As the recession deepens and unemployment rises, public officials are scrambling to put together a stimulus package to get the economy moving again. The food industry should lend its voice because there is a tool ready at hand that would "do stimulus" while also "doing good." It is food stamps — now called the Supplemental Nutrition Assistance Program (SNAP).

No new program needs to be crafted; we just need to get everyone who is eligible to participate. The need is real; there is a "food gap" right here at home to plug. And any additional use stimulates the economy; each dollar of purchases triggers substantial additional economic activity in the community. Let’s look closer at each of these benefits.

Enrollment, not enlargement

SNAP is an entitlement program: anyone living at or below 130% of poverty — certainly not an overly generous threshold — is eligible. But even with this modest cutoff, the program is underutilized. In 2005, the national participation rate was only 65%. A 100% participation rate would pump an additional $10 billion of federal funds annually into state and local spending.

To get there does not require new programs, just more efficient enrollment. Currently, states and counties are responsible for determining eligibility. As in so many cases of government programs, fear of abuse has resulted in paperwork and bureaucratic procedures that make the process of establishing eligibility cumbersome at best. What may be needed is a new mindset: instead of ensuring that no one who is ineligible gets a benefit, the program goal should be to ensure that everyone who is eligible receives the benefits to which they are entitled. Perhaps the food industry could ask President Barack Obama’s new chief performance officer to make full utilization of SNAP "job one."

The food gap

Second Harvest Heartland (S.H.H.) here in my home state of Minnesota conducted a study recently of the "food gap." It found that hungry Minnesotans get food through: (1) direct purchases from their own earnings — 61%; (2) SNAP and other public programs (e.g., school lunch and breakfast programs, the Women, Infants and Children program, etc.) — 22%; and (3) food shelves and other charitable feeding initiatives — 5%. Add it up and 12% of meals are missed for lack of means. A meal skipped is consumption that is just plain lost. It is a need that never made it to economic demand.

Not many of us would like to skip eating four days per month, which is what a 12% meal gap roughly means. But foregone nutrition means much more than that as well. It means: less learning going on in classrooms when children’s attention is diverted by hunger; stunted mental and physical development of undernourished infants, toddlers and children; more frequent and severe illnesses, often resulting in more expensive health care; and more expense for assisted care of the elderly weakened by inadequate diets.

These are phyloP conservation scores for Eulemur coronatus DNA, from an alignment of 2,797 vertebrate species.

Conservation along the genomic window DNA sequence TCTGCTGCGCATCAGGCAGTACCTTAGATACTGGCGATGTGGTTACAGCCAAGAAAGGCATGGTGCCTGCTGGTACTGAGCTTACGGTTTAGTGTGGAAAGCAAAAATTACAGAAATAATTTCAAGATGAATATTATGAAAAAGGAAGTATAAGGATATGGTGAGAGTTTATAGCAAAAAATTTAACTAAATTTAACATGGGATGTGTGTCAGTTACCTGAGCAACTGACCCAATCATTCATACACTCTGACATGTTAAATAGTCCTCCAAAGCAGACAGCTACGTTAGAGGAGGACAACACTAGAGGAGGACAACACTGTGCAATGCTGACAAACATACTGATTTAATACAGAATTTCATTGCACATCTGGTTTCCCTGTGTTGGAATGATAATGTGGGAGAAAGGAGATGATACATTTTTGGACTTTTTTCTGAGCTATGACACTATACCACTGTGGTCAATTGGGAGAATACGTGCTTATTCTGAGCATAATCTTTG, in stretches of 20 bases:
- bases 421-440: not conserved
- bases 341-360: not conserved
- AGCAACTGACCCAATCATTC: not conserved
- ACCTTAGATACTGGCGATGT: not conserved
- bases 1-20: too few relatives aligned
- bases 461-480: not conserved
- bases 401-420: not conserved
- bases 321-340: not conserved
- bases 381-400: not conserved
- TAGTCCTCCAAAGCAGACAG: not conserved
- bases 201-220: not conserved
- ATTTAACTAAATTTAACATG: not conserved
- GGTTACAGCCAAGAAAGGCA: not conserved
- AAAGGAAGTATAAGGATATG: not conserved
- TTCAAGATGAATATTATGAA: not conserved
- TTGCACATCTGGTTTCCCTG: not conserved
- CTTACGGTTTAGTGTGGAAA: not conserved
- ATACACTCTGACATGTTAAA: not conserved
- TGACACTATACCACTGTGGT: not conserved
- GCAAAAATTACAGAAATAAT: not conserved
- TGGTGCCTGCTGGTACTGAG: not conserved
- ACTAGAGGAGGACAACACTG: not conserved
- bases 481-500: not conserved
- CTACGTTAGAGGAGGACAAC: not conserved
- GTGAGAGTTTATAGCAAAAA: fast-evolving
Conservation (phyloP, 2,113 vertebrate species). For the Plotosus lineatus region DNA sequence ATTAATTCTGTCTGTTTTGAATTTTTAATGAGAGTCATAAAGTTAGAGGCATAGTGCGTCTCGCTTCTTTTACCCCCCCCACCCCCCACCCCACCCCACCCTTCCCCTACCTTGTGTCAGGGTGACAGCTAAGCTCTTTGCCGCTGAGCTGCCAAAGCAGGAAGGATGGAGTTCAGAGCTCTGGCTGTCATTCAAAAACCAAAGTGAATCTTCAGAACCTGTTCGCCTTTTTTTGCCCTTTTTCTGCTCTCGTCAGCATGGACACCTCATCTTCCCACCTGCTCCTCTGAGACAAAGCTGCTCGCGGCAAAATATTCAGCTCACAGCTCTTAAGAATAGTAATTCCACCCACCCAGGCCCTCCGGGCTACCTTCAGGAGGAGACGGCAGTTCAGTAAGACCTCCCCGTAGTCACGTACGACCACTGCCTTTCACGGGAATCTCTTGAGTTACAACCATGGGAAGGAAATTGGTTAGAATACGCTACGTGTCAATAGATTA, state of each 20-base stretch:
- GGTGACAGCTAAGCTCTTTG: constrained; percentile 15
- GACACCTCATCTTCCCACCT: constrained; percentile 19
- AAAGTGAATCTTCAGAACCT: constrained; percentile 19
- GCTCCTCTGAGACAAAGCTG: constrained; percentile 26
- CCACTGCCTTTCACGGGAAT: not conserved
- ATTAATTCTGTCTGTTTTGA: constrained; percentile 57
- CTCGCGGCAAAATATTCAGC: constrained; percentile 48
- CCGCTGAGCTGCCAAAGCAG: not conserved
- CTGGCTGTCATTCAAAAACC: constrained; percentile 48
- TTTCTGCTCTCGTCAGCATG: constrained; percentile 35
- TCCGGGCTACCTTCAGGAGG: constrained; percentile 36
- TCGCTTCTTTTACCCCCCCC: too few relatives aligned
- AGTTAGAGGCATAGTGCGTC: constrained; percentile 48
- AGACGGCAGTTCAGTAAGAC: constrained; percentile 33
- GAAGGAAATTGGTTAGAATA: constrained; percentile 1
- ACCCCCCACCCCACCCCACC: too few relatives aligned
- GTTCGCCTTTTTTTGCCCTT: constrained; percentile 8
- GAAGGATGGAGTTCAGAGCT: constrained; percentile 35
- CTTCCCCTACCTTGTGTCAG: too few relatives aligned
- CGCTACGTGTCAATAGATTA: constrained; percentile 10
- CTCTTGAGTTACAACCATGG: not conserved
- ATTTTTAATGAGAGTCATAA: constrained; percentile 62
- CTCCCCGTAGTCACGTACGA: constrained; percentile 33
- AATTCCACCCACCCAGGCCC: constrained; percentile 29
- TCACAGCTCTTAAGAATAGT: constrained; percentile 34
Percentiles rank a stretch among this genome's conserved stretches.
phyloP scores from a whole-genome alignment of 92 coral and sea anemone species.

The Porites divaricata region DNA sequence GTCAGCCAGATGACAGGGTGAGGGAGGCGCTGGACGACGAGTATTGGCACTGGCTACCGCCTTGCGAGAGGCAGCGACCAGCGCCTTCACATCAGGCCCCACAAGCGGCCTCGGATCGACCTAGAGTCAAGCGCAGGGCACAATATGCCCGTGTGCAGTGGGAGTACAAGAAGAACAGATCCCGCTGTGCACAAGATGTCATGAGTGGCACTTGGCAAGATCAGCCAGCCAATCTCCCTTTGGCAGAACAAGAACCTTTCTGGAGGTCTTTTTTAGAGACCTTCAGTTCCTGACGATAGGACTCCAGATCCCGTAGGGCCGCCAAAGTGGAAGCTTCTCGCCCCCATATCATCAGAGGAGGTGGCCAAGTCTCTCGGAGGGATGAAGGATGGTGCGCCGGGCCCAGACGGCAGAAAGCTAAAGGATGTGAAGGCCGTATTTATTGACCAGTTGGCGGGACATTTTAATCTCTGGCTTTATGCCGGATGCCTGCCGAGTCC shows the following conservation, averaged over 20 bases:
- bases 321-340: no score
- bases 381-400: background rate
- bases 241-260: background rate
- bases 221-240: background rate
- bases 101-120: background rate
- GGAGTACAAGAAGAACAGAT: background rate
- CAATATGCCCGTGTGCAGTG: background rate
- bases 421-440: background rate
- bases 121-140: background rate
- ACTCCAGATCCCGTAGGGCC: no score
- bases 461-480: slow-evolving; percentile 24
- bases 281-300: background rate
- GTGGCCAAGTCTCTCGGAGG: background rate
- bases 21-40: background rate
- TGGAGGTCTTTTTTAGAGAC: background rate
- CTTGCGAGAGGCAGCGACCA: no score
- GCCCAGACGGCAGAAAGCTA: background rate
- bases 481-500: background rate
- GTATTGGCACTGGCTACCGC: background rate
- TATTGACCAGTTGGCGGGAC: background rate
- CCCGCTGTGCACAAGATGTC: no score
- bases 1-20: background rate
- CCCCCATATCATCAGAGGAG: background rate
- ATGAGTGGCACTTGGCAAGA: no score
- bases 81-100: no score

All of this adds up to one simple fact: adequate nutrition is an investment, not an expenditure. It returns the dollars spent on it through improved wellness. S.H.H. estimates that full participation in SNAP alone would reduce this food gap to 2% from 12%. That would put ending hunger in America within our reach, with a generous return in the form of a more active, educated and engaged citizenry.

Eating as stimulus

Reaching full participation in SNAP is not just a good thing to do. It’s not just a smart way of avoiding unnecessary school, health and assisted living expenses. It is economic stimulus. U.S. Department of Agriculture studies show that a dollar of food stamp purchases generates $1.84 in business activity. During congressional testimony on the 2008 economic stimulus package, a Moody’s economist stated that food stamp expenditures would generate the highest and fastest rate of economic return to stimulus spending.

That is more domestic demand for what American farmers produce. It is more jobs in transport, handling and processing of foods. And it is more money to spend on the Main Streets of our cities and towns. It is, in a few words, "doing stimulus while doing good."

This article can also be found in the digital edition of Milling and Baking News, January 27, 2008, starting on Page 26. Click here to search that archive.